By Guy J. Sagi

Beretta’s ARX 100 and ARX 160 have the sculpted lines racing enthusiasts have come to expect from exotic Italian cars—without the price tag. The latter rimfire’s similarity to the 5.56 NATO version also allows inexpensive practice that accurately reflects centerfire drills, although the siblings have some subtle differences other than chambering.

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The Beretta ARX 160 incorporates all the ambidextrous features of its bigger brother—the ARX 100 chambered in 5.56 NATO—but digests .22 Long Rifle, making it ideal for low-cost drills. Photo by Guy J. Sagi

Not long ago, the odds of seeing a unicorn in the HOV lane during your morning commute were better than finding .22 Long Rifle ammunition on store shelves. The shortage is finally easing, and those range-side rimfire smiles are reappearing.

It’s a big relief, and the assortment of rifles no longer collecting dust include everything from family-heirloom bolt actions, to racy looking semi-automatics, like the relatively new Beretta ARX 160. It’s often in the hands of more-serious shooters intent on polishing his or her skills without centerfire expense, but the end-of-session grin’s the same.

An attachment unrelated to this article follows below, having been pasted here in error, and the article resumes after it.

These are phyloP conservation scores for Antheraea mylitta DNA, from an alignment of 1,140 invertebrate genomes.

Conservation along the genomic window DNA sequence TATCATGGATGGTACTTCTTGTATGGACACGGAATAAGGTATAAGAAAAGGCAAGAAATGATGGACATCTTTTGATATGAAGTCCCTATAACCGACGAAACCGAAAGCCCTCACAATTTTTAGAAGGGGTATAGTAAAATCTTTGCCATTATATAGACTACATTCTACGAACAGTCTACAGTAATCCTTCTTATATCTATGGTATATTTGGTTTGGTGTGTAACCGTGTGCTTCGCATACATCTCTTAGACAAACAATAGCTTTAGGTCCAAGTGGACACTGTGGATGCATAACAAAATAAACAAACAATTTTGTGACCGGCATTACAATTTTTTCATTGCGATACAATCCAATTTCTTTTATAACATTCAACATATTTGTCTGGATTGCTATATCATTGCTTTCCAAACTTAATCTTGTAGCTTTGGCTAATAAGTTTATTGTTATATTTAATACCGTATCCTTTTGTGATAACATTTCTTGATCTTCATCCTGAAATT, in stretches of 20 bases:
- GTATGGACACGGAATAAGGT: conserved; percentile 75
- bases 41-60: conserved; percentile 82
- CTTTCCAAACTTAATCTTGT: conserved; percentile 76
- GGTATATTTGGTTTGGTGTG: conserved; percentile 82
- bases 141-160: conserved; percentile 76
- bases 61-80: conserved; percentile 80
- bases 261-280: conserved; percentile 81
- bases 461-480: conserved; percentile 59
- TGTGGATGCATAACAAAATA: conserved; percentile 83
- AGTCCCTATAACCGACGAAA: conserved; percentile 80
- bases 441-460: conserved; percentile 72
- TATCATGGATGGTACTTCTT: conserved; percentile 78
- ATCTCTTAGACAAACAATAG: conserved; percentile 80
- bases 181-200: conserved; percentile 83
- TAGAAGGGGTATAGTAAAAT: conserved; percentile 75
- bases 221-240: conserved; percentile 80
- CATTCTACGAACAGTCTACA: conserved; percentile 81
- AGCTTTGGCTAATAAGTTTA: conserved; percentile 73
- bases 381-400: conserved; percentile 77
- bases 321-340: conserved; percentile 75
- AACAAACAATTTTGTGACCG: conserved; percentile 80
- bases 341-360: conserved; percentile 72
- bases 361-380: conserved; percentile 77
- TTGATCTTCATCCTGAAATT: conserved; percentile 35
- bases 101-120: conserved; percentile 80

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The ARX 160 has a collapsible and folding stock that gives it a maximum overall length of 36.2 inches. About the only drawback to the .22 Long Rifle semi-automatic is the factory-suppled, five-round magazine. Photo by Guy J. Sagi

Cosmetically, the sleek-looking ARX 160 is very similar to its big brother, the ARX 100, precisely why some use it for drill practice—the latter, chambered in 5.56 NATO, is currently employed by at least one elite Italian military unit. There are some easily overlooked differences, however, that may or may not be significant for your application.

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The triggers have a smooth face, which could cause some slipping in wet conditions. In testing, however, no problems were encounters and resets were palpable for quick follow-up shots. Photo by Guy J. Sagi